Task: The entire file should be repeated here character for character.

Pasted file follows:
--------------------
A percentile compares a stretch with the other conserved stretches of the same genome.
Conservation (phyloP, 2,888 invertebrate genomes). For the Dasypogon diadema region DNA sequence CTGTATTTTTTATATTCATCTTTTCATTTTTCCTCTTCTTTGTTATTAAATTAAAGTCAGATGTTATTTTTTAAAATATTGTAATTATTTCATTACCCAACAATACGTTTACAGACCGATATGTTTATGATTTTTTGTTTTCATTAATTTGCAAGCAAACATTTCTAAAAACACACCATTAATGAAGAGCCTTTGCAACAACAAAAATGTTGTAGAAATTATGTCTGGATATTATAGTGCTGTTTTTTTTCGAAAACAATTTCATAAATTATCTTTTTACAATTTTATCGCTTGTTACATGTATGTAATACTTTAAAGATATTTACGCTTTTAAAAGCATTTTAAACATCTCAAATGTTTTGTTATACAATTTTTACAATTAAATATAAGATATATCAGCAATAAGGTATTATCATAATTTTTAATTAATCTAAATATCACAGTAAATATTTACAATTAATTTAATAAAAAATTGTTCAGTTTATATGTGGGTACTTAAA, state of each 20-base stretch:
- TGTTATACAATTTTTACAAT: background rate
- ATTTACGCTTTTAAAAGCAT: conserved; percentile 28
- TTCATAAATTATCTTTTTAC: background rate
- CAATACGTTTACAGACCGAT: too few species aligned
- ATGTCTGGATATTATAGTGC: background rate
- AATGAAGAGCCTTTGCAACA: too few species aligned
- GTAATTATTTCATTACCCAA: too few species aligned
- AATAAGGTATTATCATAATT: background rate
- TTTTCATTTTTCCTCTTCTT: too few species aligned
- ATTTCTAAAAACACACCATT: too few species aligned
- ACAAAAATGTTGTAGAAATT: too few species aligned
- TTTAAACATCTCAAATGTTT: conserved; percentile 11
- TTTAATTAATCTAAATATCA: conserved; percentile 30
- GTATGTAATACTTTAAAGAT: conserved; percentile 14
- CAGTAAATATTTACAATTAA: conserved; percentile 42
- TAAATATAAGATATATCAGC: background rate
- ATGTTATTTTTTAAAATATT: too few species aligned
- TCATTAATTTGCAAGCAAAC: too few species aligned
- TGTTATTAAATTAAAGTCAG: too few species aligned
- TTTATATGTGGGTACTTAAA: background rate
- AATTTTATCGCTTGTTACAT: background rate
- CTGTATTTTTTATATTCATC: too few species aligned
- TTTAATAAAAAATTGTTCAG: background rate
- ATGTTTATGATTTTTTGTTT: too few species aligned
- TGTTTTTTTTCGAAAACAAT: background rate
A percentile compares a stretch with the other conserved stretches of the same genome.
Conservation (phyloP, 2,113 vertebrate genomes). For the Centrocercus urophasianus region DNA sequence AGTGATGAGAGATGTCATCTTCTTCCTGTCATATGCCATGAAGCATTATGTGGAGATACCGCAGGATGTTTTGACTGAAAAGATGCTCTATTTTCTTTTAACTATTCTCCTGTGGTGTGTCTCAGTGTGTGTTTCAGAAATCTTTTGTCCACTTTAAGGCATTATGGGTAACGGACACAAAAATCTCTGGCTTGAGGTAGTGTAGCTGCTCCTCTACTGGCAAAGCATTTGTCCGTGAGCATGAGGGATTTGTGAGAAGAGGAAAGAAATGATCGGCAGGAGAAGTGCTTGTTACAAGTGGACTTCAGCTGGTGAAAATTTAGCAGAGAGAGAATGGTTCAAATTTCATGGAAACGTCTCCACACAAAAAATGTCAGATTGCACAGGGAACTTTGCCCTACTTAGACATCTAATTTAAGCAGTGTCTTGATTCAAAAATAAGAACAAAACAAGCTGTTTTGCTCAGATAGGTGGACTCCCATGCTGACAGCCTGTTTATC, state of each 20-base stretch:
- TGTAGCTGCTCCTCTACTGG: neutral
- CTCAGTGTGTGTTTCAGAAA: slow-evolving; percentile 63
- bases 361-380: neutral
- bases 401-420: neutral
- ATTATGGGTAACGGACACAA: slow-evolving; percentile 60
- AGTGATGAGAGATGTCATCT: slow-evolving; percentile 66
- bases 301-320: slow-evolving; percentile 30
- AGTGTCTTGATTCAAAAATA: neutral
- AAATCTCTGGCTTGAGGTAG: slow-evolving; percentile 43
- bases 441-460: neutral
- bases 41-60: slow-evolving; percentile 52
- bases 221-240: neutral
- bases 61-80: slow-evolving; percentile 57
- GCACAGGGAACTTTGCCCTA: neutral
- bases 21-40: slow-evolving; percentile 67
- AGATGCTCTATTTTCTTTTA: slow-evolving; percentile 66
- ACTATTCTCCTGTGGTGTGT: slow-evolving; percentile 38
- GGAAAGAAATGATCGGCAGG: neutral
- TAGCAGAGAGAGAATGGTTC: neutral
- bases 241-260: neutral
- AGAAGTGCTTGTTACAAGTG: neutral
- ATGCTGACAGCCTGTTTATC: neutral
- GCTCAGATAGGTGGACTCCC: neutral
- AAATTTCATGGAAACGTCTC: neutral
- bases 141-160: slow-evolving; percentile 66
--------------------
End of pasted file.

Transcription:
A percentile compares a stretch with the other conserved stretches of the same genome.
Conservation (phyloP, 2,888 invertebrate genomes). For the Dasypogon diadema region DNA sequence CTGTATTTTTTATATTCATCTTTTCATTTTTCCTCTTCTTTGTTATTAAATTAAAGTCAGATGTTATTTTTTAAAATATTGTAATTATTTCATTACCCAACAATACGTTTACAGACCGATATGTTTATGATTTTTTGTTTTCATTAATTTGCAAGCAAACATTTCTAAAAACACACCATTAATGAAGAGCCTTTGCAACAACAAAAATGTTGTAGAAATTATGTCTGGATATTATAGTGCTGTTTTTTTTCGAAAACAATTTCATAAATTATCTTTTTACAATTTTATCGCTTGTTACATGTATGTAATACTTTAAAGATATTTACGCTTTTAAAAGCATTTTAAACATCTCAAATGTTTTGTTATACAATTTTTACAATTAAATATAAGATATATCAGCAATAAGGTATTATCATAATTTTTAATTAATCTAAATATCACAGTAAATATTTACAATTAATTTAATAAAAAATTGTTCAGTTTATATGTGGGTACTTAAA, state of each 20-base stretch:
- TGTTATACAATTTTTACAAT: background rate
- ATTTACGCTTTTAAAAGCAT: conserved; percentile 28
- TTCATAAATTATCTTTTTAC: background rate
- CAATACGTTTACAGACCGAT: too few species aligned
- ATGTCTGGATATTATAGTGC: background rate
- AATGAAGAGCCTTTGCAACA: too few species aligned
- GTAATTATTTCATTACCCAA: too few species aligned
- AATAAGGTATTATCATAATT: background rate
- TTTTCATTTTTCCTCTTCTT: too few species aligned
- ATTTCTAAAAACACACCATT: too few species aligned
- ACAAAAATGTTGTAGAAATT: too few species aligned
- TTTAAACATCTCAAATGTTT: conserved; percentile 11
- TTTAATTAATCTAAATATCA: conserved; percentile 30
- GTATGTAATACTTTAAAGAT: conserved; percentile 14
- CAGTAAATATTTACAATTAA: conserved; percentile 42
- TAAATATAAGATATATCAGC: background rate
- ATGTTATTTTTTAAAATATT: too few species aligned
- TCATTAATTTGCAAGCAAAC: too few species aligned
- TGTTATTAAATTAAAGTCAG: too few species aligned
- TTTATATGTGGGTACTTAAA: background rate
- AATTTTATCGCTTGTTACAT: background rate
- CTGTATTTTTTATATTCATC: too few species aligned
- TTTAATAAAAAATTGTTCAG: background rate
- ATGTTTATGATTTTTTGTTT: too few species aligned
- TGTTTTTTTTCGAAAACAAT: background rate
A percentile compares a stretch with the other conserved stretches of the same genome.
Conservation (phyloP, 2,113 vertebrate genomes). For the Centrocercus urophasianus region DNA sequence AGTGATGAGAGATGTCATCTTCTTCCTGTCATATGCCATGAAGCATTATGTGGAGATACCGCAGGATGTTTTGACTGAAAAGATGCTCTATTTTCTTTTAACTATTCTCCTGTGGTGTGTCTCAGTGTGTGTTTCAGAAATCTTTTGTCCACTTTAAGGCATTATGGGTAACGGACACAAAAATCTCTGGCTTGAGGTAGTGTAGCTGCTCCTCTACTGGCAAAGCATTTGTCCGTGAGCATGAGGGATTTGTGAGAAGAGGAAAGAAATGATCGGCAGGAGAAGTGCTTGTTACAAGTGGACTTCAGCTGGTGAAAATTTAGCAGAGAGAGAATGGTTCAAATTTCATGGAAACGTCTCCACACAAAAAATGTCAGATTGCACAGGGAACTTTGCCCTACTTAGACATCTAATTTAAGCAGTGTCTTGATTCAAAAATAAGAACAAAACAAGCTGTTTTGCTCAGATAGGTGGACTCCCATGCTGACAGCCTGTTTATC, state of each 20-base stretch:
- TGTAGCTGCTCCTCTACTGG: neutral
- CTCAGTGTGTGTTTCAGAAA: slow-evolving; percentile 63
- bases 361-380: neutral
- bases 401-420: neutral
- ATTATGGGTAACGGACACAA: slow-evolving; percentile 60
- AGTGATGAGAGATGTCATCT: slow-evolving; percentile 66
- bases 301-320: slow-evolving; percentile 30
- AGTGTCTTGATTCAAAAATA: neutral
- AAATCTCTGGCTTGAGGTAG: slow-evolving; percentile 43
- bases 441-460: neutral
- bases 41-60: slow-evolving; percentile 52
- bases 221-240: neutral
- bases 61-80: slow-evolving; percentile 57
- GCACAGGGAACTTTGCCCTA: neutral
- bases 21-40: slow-evolving; percentile 67
- AGATGCTCTATTTTCTTTTA: slow-evolving; percentile 66
- ACTATTCTCCTGTGGTGTGT: slow-evolving; percentile 38
- GGAAAGAAATGATCGGCAGG: neutral
- TAGCAGAGAGAGAATGGTTC: neutral
- bases 241-260: neutral
- AGAAGTGCTTGTTACAAGTG: neutral
- ATGCTGACAGCCTGTTTATC: neutral
- GCTCAGATAGGTGGACTCCC: neutral
- AAATTTCATGGAAACGTCTC: neutral
- bases 141-160: slow-evolving; percentile 66